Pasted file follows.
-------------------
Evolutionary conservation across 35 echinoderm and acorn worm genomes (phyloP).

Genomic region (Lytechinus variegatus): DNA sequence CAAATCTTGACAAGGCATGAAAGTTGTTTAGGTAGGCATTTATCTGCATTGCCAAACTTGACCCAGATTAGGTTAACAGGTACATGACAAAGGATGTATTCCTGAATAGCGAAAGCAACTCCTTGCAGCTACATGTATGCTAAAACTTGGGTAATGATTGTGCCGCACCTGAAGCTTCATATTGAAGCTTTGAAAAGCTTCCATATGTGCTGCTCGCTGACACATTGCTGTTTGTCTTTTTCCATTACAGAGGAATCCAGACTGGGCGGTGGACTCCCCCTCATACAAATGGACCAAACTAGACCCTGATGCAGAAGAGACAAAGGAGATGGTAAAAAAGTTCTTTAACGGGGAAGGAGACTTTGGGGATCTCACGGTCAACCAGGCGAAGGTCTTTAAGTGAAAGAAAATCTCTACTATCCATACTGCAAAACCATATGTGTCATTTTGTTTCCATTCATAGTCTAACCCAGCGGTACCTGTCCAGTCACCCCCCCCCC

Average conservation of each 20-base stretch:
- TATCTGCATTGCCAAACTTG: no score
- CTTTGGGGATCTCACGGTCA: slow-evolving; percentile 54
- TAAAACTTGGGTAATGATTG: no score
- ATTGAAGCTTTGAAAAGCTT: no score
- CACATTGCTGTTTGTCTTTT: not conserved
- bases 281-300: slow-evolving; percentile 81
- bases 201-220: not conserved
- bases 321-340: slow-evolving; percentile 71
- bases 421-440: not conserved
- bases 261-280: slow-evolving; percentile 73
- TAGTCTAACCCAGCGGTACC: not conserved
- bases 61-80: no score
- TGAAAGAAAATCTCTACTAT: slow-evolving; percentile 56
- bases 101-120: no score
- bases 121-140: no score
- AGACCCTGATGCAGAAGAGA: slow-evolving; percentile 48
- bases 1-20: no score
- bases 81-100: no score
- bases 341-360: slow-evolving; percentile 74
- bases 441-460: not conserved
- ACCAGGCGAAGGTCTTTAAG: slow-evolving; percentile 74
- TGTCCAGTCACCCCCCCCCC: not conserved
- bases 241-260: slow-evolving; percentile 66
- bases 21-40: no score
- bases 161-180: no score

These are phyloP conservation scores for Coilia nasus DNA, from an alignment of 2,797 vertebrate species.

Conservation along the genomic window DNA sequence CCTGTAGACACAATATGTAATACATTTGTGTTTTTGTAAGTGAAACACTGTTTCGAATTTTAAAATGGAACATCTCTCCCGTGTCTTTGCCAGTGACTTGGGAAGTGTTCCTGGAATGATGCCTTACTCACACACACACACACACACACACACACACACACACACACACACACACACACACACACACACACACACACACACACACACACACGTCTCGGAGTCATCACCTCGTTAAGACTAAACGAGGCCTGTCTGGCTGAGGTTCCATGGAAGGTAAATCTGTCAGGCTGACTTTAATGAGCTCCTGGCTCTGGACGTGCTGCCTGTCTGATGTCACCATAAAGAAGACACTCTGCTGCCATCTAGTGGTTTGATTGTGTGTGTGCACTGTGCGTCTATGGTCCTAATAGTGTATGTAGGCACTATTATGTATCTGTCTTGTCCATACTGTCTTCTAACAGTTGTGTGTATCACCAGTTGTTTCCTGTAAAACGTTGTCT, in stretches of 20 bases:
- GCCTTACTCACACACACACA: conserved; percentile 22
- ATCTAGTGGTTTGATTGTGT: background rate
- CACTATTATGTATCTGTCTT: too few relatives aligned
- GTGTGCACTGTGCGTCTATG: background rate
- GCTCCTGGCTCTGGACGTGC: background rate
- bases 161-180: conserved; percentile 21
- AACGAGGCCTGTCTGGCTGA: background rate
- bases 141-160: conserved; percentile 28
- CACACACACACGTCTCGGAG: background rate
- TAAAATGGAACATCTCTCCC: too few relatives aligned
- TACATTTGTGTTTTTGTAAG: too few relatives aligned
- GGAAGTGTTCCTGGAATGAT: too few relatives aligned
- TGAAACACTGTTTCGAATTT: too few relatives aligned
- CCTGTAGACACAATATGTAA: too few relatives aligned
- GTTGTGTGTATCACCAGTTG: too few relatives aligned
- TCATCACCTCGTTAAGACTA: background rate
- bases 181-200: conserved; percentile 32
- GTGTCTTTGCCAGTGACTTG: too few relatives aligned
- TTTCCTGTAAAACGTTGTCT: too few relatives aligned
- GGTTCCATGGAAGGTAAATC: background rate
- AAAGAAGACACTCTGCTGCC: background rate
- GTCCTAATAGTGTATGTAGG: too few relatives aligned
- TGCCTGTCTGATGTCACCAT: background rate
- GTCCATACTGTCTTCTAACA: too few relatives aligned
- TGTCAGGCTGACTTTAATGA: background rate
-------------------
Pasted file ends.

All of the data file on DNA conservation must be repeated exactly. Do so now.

Evolutionary conservation across 35 echinoderm and acorn worm genomes (phyloP).

Genomic region (Lytechinus variegatus): DNA sequence CAAATCTTGACAAGGCATGAAAGTTGTTTAGGTAGGCATTTATCTGCATTGCCAAACTTGACCCAGATTAGGTTAACAGGTACATGACAAAGGATGTATTCCTGAATAGCGAAAGCAACTCCTTGCAGCTACATGTATGCTAAAACTTGGGTAATGATTGTGCCGCACCTGAAGCTTCATATTGAAGCTTTGAAAAGCTTCCATATGTGCTGCTCGCTGACACATTGCTGTTTGTCTTTTTCCATTACAGAGGAATCCAGACTGGGCGGTGGACTCCCCCTCATACAAATGGACCAAACTAGACCCTGATGCAGAAGAGACAAAGGAGATGGTAAAAAAGTTCTTTAACGGGGAAGGAGACTTTGGGGATCTCACGGTCAACCAGGCGAAGGTCTTTAAGTGAAAGAAAATCTCTACTATCCATACTGCAAAACCATATGTGTCATTTTGTTTCCATTCATAGTCTAACCCAGCGGTACCTGTCCAGTCACCCCCCCCCC

Average conservation of each 20-base stretch:
- TATCTGCATTGCCAAACTTG: no score
- CTTTGGGGATCTCACGGTCA: slow-evolving; percentile 54
- TAAAACTTGGGTAATGATTG: no score
- ATTGAAGCTTTGAAAAGCTT: no score
- CACATTGCTGTTTGTCTTTT: not conserved
- bases 281-300: slow-evolving; percentile 81
- bases 201-220: not conserved
- bases 321-340: slow-evolving; percentile 71
- bases 421-440: not conserved
- bases 261-280: slow-evolving; percentile 73
- TAGTCTAACCCAGCGGTACC: not conserved
- bases 61-80: no score
- TGAAAGAAAATCTCTACTAT: slow-evolving; percentile 56
- bases 101-120: no score
- bases 121-140: no score
- AGACCCTGATGCAGAAGAGA: slow-evolving; percentile 48
- bases 1-20: no score
- bases 81-100: no score
- bases 341-360: slow-evolving; percentile 74
- bases 441-460: not conserved
- ACCAGGCGAAGGTCTTTAAG: slow-evolving; percentile 74
- TGTCCAGTCACCCCCCCCCC: not conserved
- bases 241-260: slow-evolving; percentile 66
- bases 21-40: no score
- bases 161-180: no score

These are phyloP conservation scores for Coilia nasus DNA, from an alignment of 2,797 vertebrate species.

Conservation along the genomic window DNA sequence CCTGTAGACACAATATGTAATACATTTGTGTTTTTGTAAGTGAAACACTGTTTCGAATTTTAAAATGGAACATCTCTCCCGTGTCTTTGCCAGTGACTTGGGAAGTGTTCCTGGAATGATGCCTTACTCACACACACACACACACACACACACACACACACACACACACACACACACACACACACACACACACACACACACACACACACACGTCTCGGAGTCATCACCTCGTTAAGACTAAACGAGGCCTGTCTGGCTGAGGTTCCATGGAAGGTAAATCTGTCAGGCTGACTTTAATGAGCTCCTGGCTCTGGACGTGCTGCCTGTCTGATGTCACCATAAAGAAGACACTCTGCTGCCATCTAGTGGTTTGATTGTGTGTGTGCACTGTGCGTCTATGGTCCTAATAGTGTATGTAGGCACTATTATGTATCTGTCTTGTCCATACTGTCTTCTAACAGTTGTGTGTATCACCAGTTGTTTCCTGTAAAACGTTGTCT, in stretches of 20 bases:
- GCCTTACTCACACACACACA: conserved; percentile 22
- ATCTAGTGGTTTGATTGTGT: background rate
- CACTATTATGTATCTGTCTT: too few relatives aligned
- GTGTGCACTGTGCGTCTATG: background rate
- GCTCCTGGCTCTGGACGTGC: background rate
- bases 161-180: conserved; percentile 21
- AACGAGGCCTGTCTGGCTGA: background rate
- bases 141-160: conserved; percentile 28
- CACACACACACGTCTCGGAG: background rate
- TAAAATGGAACATCTCTCCC: too few relatives aligned
- TACATTTGTGTTTTTGTAAG: too few relatives aligned
- GGAAGTGTTCCTGGAATGAT: too few relatives aligned
- TGAAACACTGTTTCGAATTT: too few relatives aligned
- CCTGTAGACACAATATGTAA: too few relatives aligned
- GTTGTGTGTATCACCAGTTG: too few relatives aligned
- TCATCACCTCGTTAAGACTA: background rate
- bases 181-200: conserved; percentile 32
- GTGTCTTTGCCAGTGACTTG: too few relatives aligned
- TTTCCTGTAAAACGTTGTCT: too few relatives aligned
- GGTTCCATGGAAGGTAAATC: background rate
- AAAGAAGACACTCTGCTGCC: background rate
- GTCCTAATAGTGTATGTAGG: too few relatives aligned
- TGCCTGTCTGATGTCACCAT: background rate
- GTCCATACTGTCTTCTAACA: too few relatives aligned
- TGTCAGGCTGACTTTAATGA: background rate